Scientists are astonished to find a viper eaten alive from the inside out by his prey, a centipede.
While scientists were on a field study in Macedonia, they came upon the carcass of a nose-horned viper–not an unusual sight in the region they were in. This viper, however, was unusual. That is because the head of a centipede was sticking out of the snake’s abdomen, Live Science reported. The researchers were astonished.
After conducting a postmortem on the viper, Vipera ammodytes, the researchers concluded that the centipede likely eviscerated the predator from the inside out.
“All of us were astonished, as nobody has ever seen something like this,” said Ljiljana Tomovic, a herpetologist at the University of Belgrade, in an email to Live Science. A report of the rare never-before-seen event was published in the journal Ecologica Montenegrian, with the title: ‘Two fangs good, a hundred legs better; juvenile viper devoured by an adult centipede it had ingested.’
The scientists took a photo of the centipede, Scolopendra cingulate, busting out of the young female snake’s abdomen. Measurements of the two creatures side by side show that the centipede is almost as long as the viper.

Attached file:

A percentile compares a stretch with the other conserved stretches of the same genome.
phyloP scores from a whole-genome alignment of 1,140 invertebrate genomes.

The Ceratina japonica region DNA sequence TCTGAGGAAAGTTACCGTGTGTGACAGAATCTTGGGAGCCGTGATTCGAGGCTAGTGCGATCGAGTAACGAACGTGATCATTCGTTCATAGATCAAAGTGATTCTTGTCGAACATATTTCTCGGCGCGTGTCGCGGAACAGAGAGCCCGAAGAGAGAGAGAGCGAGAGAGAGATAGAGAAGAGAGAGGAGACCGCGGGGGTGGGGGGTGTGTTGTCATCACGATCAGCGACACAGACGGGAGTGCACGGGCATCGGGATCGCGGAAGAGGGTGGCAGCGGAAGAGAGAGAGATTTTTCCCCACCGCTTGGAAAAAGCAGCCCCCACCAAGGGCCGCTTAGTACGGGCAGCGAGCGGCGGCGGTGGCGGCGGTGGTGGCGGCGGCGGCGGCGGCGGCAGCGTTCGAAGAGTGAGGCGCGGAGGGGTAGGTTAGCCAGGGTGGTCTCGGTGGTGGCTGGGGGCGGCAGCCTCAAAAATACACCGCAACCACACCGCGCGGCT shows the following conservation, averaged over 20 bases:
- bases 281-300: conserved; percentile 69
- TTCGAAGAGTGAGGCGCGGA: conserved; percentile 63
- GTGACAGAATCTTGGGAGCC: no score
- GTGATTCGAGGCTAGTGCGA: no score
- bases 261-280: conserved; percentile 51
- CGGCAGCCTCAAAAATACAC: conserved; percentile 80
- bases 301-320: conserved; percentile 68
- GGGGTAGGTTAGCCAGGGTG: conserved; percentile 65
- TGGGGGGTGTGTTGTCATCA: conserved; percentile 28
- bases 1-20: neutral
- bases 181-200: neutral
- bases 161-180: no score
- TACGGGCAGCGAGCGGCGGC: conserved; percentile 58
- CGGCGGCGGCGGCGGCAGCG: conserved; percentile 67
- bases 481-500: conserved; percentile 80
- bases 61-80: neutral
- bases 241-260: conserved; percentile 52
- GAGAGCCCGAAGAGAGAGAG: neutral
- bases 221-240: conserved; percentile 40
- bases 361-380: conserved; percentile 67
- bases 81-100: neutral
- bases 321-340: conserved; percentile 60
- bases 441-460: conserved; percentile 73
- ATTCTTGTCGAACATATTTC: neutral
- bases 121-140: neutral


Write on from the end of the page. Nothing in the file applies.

In May of last year, Tomovic and his colleagues were tagging reptiles on Macedonia’s Golem Grad, a 44-acre (18 hectars) island in Lake Prespa, a place that is home to thousands of tortoises, tens of thousands of dice snakes, and hundreds of vipers, Live Science said.
One researcher, Dragan Arsovki, happened to turn over a stone and saw the remnants of the unfortunate viper, Tomovic said. She also said that the centipede was actually heavier–114 percent heavier–than the snake.
Upon dissecting the viper, the scientists found that its visceral organs were missing and wrote that “the entire volume of its body was occupied by the centipede.’
“Therefore, we cannot dismiss the possibility that the snake swallowed the centipede alive, and that, paradoxically, the prey has eaten its way through the snake, almost reaching its freedom,” the authors wrote.